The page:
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Forgiving When It Isn’t Deserved

Forgiving the Undeserved - Learning to forgive when it isn't warrentedI recently wrote an article on forgiveness and how I believe it’s really an act of love. It’s not possible to be in a close, loving relationship with a person without ever finding the opportunity to forgive. Whether it’s in marriage, with your children, parents, other family members or close friends, the core of your closeness is often in the ability to embrace the good and to move on from conflicts.

But what about other relationships? The ones that don’t contain love, or even like? The relationships that you don’t hold in high regard or that don’t require your act of forgiveness in order to continue? These situations are often found in blended families and with individuals after divorce or separation.

You aren’t in a relationship with them anymore, you don’t need to ‘give them’ forgiveness! They don’t deserve it! The same could be said with the relationship between the new spouse and the ex-spouse. You don’t need to get along or even communicate! You don’t need to forgive the horrible acts and words exchanged!

And it’s true, isn’t it? Forgiveness often isn’t required and it is rarely earned. There is no love between you that depends on a softening of hearts or an exchange of peace. You can choose to go on, year after year, holding onto anger, resentment and the now exaggerated memory of every instance you’ve been wronged. You can certainly go on living like that. And they deserve it, don’t they? One year ago, five years ago, ten years ago…they hurt you. They broke a vow, abandoned you, picked another, neglected your needs…and on, and on, and on.

It can feel like forgiving them is letting them off the hook. If you forgive you have to take off your victim glasses which can expose areas of personal accountability or your own mistakes along your path. You can feel that if you forgive them that they will never truly know how much you were hurt or how much damage they caused. If you forgive them, you may never get that apology or hear the acknowledgement that you deserve. But are you getting it now? Are your actions of hurt and anger causing them to go – “Woah! Wait a minute! I obviously hurt you and I am deeply sorry!”. Probably not.

And in all of this time of not forgiving and choosing to give them ‘what they deserve’, are you getting what you deserve? Are you getting the joy that you feel robbed of? Are you getting the life, relationship or family that they destroyed? The dreams that they crushed? I will take a guess and say that you aren’t. I would bet that you are still fighting emotions and memories on a regular basis. Perhaps you are left steaming every time you see them move on or witness a moment of their happiness. Maybe you are still left crying over missed opportunities, broken promises and the state your life was left in.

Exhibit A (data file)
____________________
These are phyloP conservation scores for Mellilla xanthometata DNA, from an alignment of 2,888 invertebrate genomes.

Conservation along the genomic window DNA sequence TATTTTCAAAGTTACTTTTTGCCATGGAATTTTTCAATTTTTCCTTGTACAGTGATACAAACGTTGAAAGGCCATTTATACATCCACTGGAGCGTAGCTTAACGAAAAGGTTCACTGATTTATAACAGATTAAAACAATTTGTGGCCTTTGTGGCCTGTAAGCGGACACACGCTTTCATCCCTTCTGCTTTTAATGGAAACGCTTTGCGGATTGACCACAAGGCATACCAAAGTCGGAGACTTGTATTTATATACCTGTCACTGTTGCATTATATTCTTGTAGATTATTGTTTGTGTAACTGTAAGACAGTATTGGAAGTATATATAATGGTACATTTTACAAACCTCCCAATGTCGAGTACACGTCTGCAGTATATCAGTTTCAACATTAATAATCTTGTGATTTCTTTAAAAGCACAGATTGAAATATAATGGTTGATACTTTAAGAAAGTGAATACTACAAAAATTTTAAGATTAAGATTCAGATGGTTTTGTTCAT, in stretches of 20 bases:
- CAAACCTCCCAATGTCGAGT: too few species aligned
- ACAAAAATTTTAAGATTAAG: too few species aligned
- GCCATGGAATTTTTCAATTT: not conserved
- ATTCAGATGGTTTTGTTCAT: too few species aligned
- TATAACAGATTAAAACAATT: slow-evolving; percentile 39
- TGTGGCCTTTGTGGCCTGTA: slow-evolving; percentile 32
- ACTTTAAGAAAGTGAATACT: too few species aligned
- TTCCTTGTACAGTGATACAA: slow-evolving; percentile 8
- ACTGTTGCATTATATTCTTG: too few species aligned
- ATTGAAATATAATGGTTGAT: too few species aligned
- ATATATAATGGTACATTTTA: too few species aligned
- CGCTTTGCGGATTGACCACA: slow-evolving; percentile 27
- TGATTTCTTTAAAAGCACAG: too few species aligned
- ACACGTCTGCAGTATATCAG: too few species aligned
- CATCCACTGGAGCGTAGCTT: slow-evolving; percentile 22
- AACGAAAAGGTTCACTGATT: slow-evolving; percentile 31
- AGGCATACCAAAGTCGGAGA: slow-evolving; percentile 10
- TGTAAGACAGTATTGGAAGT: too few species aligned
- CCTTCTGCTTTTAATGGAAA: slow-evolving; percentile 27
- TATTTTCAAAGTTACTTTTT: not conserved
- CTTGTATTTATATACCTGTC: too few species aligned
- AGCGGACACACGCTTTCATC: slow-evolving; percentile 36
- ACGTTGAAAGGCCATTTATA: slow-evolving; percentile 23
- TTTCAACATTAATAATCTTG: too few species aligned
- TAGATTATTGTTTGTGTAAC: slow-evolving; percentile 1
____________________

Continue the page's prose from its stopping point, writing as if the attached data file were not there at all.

We’ve all been there because it’s an easy place to live – at first. Why do we complain about our accused or recount their mistakes? Because, lets be honest, it feels good. You feel the need to vent. They did yet another thing to make you mad and you need to get it off your chest. And with each vent, you gain a short-term fix, a short-term benefit.

Think back on your stories, statements and anger – where is the control in your story? Do you really have it? Or is it all smoke in mirrors trying to grasp onto some resemblance of control in a situation that makes you feel helpless?

Forgiveness isn’t about giving another person what they deserve. Forgiveness is about giving yourself what YOU deserve. It’s about taking accountability for what you have control over. It’s about taking back your present and your future. It’s about deciding that while the past was hard, your future will be bright. It’s about opening up possibilities that are not there while you are stewing over a past situation or an undeserving person.

Forgiveness will always be about love. Sometimes it’s not the love between two people, but instead the love you have for yourself. Give yourself the freedom of letting go.

Forgiving When It Isn’t Deserved

Amy Bellows, PhD

Amy Bellows holds a PhD in Psychology and has had the opportunity to work in various settings including leading adolescent group therapy sessions, working with victims of sexual assault, helping woman inmates adjust to post-prison life, conducting parenting education classes and assisting with drug and alcohol dependency treatment plans. The unique challenges and opportunities that come along with being a part of a step-family is a special interest of hers. Amy is currently working in the corporate environment with a interest in group dynamics and change management. You can find her on her website, or on Twitter @AmyBellowsPhD.

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APA Reference
Bellows, A. (2016). Forgiving When It Isn’t Deserved. Psych Central. Retrieved on July 12, 2020, from


Last updated: 27 May 2016
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